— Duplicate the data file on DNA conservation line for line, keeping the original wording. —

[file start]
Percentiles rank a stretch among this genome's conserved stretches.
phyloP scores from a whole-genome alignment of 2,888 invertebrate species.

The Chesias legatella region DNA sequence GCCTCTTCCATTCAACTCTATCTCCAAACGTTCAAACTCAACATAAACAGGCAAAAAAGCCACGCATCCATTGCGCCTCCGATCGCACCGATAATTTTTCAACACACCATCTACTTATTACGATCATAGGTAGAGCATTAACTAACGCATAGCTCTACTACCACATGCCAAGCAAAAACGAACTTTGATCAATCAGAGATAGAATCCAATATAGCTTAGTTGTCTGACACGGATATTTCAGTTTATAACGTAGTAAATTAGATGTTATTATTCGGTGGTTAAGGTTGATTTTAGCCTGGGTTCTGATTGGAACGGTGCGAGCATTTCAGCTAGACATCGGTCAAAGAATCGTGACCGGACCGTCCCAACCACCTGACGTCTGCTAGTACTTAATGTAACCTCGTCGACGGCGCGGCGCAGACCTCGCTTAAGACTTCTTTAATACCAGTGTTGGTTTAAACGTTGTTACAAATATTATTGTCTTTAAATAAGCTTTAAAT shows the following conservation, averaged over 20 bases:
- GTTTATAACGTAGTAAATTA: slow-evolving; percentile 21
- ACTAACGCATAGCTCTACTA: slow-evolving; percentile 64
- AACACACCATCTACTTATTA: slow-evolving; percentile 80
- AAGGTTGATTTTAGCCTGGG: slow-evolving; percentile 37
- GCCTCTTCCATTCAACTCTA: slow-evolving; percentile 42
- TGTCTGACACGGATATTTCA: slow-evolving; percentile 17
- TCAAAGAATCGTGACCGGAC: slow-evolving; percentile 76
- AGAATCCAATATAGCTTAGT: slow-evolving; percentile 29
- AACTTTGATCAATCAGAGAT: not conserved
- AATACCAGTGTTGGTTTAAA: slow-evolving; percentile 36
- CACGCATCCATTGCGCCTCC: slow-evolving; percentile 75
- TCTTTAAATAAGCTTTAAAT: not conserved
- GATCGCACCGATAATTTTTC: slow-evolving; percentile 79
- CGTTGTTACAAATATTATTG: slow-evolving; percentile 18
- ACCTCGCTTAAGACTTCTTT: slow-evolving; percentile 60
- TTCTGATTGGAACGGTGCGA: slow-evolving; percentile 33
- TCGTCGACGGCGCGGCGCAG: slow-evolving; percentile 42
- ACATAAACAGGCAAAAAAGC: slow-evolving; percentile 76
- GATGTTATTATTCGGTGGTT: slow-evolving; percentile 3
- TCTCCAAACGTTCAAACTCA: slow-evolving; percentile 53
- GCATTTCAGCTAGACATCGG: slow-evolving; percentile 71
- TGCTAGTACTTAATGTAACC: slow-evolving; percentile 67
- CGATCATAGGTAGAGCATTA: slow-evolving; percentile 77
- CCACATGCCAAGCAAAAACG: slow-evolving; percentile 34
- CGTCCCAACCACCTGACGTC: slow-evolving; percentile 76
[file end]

Percentiles rank a stretch among this genome's conserved stretches.
phyloP scores from a whole-genome alignment of 2,888 invertebrate species.

The Chesias legatella region DNA sequence GCCTCTTCCATTCAACTCTATCTCCAAACGTTCAAACTCAACATAAACAGGCAAAAAAGCCACGCATCCATTGCGCCTCCGATCGCACCGATAATTTTTCAACACACCATCTACTTATTACGATCATAGGTAGAGCATTAACTAACGCATAGCTCTACTACCACATGCCAAGCAAAAACGAACTTTGATCAATCAGAGATAGAATCCAATATAGCTTAGTTGTCTGACACGGATATTTCAGTTTATAACGTAGTAAATTAGATGTTATTATTCGGTGGTTAAGGTTGATTTTAGCCTGGGTTCTGATTGGAACGGTGCGAGCATTTCAGCTAGACATCGGTCAAAGAATCGTGACCGGACCGTCCCAACCACCTGACGTCTGCTAGTACTTAATGTAACCTCGTCGACGGCGCGGCGCAGACCTCGCTTAAGACTTCTTTAATACCAGTGTTGGTTTAAACGTTGTTACAAATATTATTGTCTTTAAATAAGCTTTAAAT shows the following conservation, averaged over 20 bases:
- GTTTATAACGTAGTAAATTA: slow-evolving; percentile 21
- ACTAACGCATAGCTCTACTA: slow-evolving; percentile 64
- AACACACCATCTACTTATTA: slow-evolving; percentile 80
- AAGGTTGATTTTAGCCTGGG: slow-evolving; percentile 37
- GCCTCTTCCATTCAACTCTA: slow-evolving; percentile 42
- TGTCTGACACGGATATTTCA: slow-evolving; percentile 17
- TCAAAGAATCGTGACCGGAC: slow-evolving; percentile 76
- AGAATCCAATATAGCTTAGT: slow-evolving; percentile 29
- AACTTTGATCAATCAGAGAT: not conserved
- AATACCAGTGTTGGTTTAAA: slow-evolving; percentile 36
- CACGCATCCATTGCGCCTCC: slow-evolving; percentile 75
- TCTTTAAATAAGCTTTAAAT: not conserved
- GATCGCACCGATAATTTTTC: slow-evolving; percentile 79
- CGTTGTTACAAATATTATTG: slow-evolving; percentile 18
- ACCTCGCTTAAGACTTCTTT: slow-evolving; percentile 60
- TTCTGATTGGAACGGTGCGA: slow-evolving; percentile 33
- TCGTCGACGGCGCGGCGCAG: slow-evolving; percentile 42
- ACATAAACAGGCAAAAAAGC: slow-evolving; percentile 76
- GATGTTATTATTCGGTGGTT: slow-evolving; percentile 3
- TCTCCAAACGTTCAAACTCA: slow-evolving; percentile 53
- GCATTTCAGCTAGACATCGG: slow-evolving; percentile 71
- TGCTAGTACTTAATGTAACC: slow-evolving; percentile 67
- CGATCATAGGTAGAGCATTA: slow-evolving; percentile 77
- CCACATGCCAAGCAAAAACG: slow-evolving; percentile 34
- CGTCCCAACCACCTGACGTC: slow-evolving; percentile 76